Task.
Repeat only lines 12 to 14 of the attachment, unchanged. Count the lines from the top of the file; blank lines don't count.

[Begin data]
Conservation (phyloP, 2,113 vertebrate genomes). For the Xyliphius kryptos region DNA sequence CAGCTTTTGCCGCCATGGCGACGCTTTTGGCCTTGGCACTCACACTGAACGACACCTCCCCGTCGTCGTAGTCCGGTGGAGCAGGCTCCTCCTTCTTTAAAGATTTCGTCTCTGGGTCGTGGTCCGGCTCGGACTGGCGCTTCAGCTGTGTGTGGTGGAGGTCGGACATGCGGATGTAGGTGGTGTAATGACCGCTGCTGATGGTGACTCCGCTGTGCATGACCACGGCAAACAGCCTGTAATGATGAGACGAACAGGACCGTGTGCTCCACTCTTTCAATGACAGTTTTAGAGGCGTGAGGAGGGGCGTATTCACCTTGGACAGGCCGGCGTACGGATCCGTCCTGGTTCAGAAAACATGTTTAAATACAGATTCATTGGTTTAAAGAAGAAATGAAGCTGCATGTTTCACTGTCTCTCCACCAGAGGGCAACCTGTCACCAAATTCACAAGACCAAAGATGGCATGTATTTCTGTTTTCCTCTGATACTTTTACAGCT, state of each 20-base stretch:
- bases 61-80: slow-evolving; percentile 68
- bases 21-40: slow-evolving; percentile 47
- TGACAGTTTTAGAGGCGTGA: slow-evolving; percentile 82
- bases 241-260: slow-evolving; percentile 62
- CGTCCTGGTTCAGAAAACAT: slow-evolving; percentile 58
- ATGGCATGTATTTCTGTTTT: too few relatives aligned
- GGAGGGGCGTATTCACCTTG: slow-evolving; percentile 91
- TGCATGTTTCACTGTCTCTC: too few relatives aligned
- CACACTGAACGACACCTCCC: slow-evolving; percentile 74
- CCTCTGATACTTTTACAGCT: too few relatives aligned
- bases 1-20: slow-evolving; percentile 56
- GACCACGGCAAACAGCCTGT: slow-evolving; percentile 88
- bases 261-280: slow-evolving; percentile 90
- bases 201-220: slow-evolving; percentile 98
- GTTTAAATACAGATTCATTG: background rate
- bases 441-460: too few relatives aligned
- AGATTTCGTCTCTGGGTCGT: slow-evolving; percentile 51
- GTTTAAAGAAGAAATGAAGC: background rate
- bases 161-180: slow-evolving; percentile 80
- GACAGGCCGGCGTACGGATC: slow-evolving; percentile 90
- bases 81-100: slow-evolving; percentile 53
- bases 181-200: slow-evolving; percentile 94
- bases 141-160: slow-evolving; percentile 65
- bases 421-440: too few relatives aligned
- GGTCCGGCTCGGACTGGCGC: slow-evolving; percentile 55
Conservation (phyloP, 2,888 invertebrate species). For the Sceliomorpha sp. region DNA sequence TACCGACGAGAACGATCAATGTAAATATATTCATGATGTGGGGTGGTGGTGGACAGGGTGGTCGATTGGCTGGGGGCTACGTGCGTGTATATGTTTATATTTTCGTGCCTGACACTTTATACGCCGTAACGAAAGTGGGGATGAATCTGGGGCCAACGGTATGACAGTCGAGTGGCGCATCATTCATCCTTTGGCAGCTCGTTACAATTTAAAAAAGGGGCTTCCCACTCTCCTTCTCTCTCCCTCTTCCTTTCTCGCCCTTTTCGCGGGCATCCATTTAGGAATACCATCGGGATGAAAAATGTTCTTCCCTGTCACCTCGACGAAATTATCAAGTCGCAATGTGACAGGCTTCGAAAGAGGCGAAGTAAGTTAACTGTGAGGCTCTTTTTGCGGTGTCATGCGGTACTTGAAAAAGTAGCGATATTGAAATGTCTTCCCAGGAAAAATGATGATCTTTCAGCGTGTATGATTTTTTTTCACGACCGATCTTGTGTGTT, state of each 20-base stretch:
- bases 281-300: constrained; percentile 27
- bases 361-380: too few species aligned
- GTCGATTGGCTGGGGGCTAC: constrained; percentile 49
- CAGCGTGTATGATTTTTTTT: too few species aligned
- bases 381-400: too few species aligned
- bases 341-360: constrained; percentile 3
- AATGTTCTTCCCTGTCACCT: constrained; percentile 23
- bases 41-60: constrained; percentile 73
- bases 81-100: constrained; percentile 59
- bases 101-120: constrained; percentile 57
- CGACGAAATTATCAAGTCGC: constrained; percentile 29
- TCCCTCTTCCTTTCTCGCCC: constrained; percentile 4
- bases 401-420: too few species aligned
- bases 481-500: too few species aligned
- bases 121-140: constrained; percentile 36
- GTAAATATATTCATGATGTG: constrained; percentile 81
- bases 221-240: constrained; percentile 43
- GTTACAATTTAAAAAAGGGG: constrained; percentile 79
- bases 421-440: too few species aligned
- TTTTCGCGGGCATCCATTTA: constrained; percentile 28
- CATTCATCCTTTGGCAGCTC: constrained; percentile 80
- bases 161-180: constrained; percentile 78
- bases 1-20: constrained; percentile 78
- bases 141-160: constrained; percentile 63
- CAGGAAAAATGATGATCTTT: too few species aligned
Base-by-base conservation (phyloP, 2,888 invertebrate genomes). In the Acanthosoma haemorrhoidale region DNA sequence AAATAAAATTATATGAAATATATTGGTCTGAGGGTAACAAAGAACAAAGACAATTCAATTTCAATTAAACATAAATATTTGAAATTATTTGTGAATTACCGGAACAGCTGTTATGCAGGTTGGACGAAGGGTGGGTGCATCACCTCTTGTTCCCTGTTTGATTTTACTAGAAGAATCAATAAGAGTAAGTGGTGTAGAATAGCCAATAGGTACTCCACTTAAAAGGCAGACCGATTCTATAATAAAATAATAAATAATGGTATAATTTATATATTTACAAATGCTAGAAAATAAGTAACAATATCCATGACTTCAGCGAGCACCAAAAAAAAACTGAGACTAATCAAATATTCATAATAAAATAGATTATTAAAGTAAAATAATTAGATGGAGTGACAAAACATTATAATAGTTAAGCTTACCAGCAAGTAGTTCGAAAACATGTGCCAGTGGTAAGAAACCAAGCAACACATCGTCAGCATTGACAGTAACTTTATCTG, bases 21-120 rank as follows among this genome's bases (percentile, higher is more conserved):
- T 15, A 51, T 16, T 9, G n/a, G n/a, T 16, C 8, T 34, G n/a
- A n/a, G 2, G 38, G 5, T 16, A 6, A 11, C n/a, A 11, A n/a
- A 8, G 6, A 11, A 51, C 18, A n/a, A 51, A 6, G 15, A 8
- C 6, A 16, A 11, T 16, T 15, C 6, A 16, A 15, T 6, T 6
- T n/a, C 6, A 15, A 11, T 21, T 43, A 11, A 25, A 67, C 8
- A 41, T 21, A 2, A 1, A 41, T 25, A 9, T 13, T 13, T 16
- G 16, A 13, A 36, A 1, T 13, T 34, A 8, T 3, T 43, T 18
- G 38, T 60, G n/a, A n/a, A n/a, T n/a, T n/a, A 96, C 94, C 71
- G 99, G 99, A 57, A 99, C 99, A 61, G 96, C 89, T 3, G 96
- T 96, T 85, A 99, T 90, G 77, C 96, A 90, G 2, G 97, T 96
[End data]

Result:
- bases 1-20: slow-evolving; percentile 56
- GACCACGGCAAACAGCCTGT: slow-evolving; percentile 88
- bases 261-280: slow-evolving; percentile 90